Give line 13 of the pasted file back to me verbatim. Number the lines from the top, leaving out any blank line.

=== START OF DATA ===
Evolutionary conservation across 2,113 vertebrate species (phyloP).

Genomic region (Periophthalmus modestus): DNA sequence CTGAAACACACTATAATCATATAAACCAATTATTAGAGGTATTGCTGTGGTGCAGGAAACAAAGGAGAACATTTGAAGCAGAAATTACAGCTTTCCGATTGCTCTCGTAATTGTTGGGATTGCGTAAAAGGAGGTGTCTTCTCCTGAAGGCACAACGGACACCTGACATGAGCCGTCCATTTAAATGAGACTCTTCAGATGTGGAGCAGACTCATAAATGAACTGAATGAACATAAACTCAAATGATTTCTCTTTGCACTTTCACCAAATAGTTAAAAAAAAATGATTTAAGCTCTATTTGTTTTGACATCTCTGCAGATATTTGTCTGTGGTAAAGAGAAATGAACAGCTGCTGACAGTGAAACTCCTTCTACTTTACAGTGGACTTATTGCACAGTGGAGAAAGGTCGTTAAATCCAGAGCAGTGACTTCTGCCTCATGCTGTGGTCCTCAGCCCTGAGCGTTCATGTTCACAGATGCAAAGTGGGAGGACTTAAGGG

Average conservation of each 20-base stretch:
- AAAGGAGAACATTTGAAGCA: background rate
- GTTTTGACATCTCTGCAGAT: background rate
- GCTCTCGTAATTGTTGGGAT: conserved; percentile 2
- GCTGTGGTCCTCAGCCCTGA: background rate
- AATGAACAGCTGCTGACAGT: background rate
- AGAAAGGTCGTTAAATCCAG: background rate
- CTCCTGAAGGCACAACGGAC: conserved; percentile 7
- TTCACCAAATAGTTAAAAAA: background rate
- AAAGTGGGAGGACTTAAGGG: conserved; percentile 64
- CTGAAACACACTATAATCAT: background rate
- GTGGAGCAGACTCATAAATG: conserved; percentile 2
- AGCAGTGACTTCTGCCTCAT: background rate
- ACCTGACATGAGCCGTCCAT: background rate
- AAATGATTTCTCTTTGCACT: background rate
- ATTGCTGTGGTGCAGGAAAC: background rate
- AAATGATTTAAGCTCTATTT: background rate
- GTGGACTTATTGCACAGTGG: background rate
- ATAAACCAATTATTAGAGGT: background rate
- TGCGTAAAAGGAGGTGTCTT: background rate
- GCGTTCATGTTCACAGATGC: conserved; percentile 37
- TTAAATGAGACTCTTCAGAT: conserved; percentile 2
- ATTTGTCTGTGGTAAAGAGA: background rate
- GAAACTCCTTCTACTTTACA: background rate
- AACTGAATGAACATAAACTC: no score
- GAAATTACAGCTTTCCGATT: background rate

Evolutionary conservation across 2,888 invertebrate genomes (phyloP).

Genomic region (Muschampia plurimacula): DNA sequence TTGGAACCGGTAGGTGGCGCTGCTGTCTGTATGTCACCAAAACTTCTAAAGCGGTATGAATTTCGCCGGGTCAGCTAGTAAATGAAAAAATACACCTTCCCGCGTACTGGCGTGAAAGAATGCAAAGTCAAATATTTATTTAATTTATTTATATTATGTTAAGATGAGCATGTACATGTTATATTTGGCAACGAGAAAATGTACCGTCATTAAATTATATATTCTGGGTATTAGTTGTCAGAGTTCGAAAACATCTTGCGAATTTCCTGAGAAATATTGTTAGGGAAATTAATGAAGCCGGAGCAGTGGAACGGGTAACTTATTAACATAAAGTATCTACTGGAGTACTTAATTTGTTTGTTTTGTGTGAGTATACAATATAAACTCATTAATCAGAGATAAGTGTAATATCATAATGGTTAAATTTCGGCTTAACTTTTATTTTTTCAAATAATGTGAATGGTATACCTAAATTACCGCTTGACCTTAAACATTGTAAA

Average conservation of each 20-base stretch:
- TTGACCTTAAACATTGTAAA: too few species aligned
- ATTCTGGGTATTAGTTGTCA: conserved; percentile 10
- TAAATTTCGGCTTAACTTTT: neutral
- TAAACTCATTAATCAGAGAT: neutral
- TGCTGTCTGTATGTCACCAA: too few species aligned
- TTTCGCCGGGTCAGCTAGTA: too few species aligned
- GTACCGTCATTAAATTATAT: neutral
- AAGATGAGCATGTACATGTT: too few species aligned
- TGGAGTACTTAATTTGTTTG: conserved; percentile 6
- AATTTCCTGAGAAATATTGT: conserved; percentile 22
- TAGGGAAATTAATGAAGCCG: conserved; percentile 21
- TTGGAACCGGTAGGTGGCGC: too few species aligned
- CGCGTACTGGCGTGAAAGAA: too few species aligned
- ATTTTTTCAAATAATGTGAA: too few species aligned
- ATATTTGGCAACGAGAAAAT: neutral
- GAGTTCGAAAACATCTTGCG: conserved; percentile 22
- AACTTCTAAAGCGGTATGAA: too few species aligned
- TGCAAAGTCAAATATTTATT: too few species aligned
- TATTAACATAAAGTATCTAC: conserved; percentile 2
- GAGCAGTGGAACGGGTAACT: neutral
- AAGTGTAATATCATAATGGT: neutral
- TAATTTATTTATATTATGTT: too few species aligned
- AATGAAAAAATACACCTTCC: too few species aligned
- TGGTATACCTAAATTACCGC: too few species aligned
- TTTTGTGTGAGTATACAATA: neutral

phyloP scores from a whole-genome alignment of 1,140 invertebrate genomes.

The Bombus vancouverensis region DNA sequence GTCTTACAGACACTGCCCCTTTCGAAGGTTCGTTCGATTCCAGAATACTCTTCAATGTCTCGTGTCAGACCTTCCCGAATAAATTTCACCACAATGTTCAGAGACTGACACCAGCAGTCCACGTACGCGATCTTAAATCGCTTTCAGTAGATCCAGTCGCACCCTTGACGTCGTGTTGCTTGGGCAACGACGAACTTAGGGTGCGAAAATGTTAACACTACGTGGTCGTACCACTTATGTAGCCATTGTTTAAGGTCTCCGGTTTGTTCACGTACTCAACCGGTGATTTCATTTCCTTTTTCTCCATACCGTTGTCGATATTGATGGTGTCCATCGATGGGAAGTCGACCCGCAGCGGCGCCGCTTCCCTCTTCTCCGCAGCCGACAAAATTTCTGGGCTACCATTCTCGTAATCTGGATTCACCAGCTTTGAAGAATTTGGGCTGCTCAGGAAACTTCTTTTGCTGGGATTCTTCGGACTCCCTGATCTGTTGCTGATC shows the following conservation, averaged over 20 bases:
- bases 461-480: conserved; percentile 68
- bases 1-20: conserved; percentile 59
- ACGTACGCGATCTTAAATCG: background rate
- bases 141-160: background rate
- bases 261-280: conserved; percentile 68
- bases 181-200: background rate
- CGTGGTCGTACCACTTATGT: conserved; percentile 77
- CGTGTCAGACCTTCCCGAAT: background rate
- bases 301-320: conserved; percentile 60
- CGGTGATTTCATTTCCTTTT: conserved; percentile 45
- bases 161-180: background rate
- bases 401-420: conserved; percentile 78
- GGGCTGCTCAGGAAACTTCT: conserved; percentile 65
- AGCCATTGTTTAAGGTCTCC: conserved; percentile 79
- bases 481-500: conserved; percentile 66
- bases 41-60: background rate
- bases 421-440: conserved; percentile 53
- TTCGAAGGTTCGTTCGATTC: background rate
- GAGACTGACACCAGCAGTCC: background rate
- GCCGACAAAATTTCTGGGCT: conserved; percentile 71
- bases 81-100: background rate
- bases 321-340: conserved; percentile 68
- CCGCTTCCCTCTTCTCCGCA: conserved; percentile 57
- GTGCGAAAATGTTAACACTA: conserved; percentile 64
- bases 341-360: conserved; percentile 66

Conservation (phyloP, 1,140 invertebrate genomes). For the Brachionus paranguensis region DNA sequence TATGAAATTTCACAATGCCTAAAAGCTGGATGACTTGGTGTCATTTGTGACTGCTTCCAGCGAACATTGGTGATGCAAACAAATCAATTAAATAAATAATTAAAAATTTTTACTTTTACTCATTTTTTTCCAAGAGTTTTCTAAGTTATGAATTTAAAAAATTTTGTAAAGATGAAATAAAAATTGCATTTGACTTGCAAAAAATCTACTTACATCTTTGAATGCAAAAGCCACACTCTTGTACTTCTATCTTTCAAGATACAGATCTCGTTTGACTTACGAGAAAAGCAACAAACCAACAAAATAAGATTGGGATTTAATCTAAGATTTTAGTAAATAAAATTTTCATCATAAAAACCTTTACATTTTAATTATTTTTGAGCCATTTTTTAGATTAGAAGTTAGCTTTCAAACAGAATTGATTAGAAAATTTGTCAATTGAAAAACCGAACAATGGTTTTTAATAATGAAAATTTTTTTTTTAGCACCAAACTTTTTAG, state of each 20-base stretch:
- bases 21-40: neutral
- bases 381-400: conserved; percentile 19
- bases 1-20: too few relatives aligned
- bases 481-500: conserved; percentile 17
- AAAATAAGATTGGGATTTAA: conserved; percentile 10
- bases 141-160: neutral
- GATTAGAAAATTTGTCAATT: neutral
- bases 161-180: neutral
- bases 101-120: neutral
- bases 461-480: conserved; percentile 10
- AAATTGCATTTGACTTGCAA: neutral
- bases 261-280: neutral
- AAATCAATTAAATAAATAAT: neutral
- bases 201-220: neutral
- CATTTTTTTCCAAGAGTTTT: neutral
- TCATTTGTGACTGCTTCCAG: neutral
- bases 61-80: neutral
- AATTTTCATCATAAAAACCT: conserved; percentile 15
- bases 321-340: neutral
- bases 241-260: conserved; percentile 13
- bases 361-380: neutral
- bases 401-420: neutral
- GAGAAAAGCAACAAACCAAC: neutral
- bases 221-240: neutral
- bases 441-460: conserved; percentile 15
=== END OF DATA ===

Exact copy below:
- CTGAAACACACTATAATCAT: background rate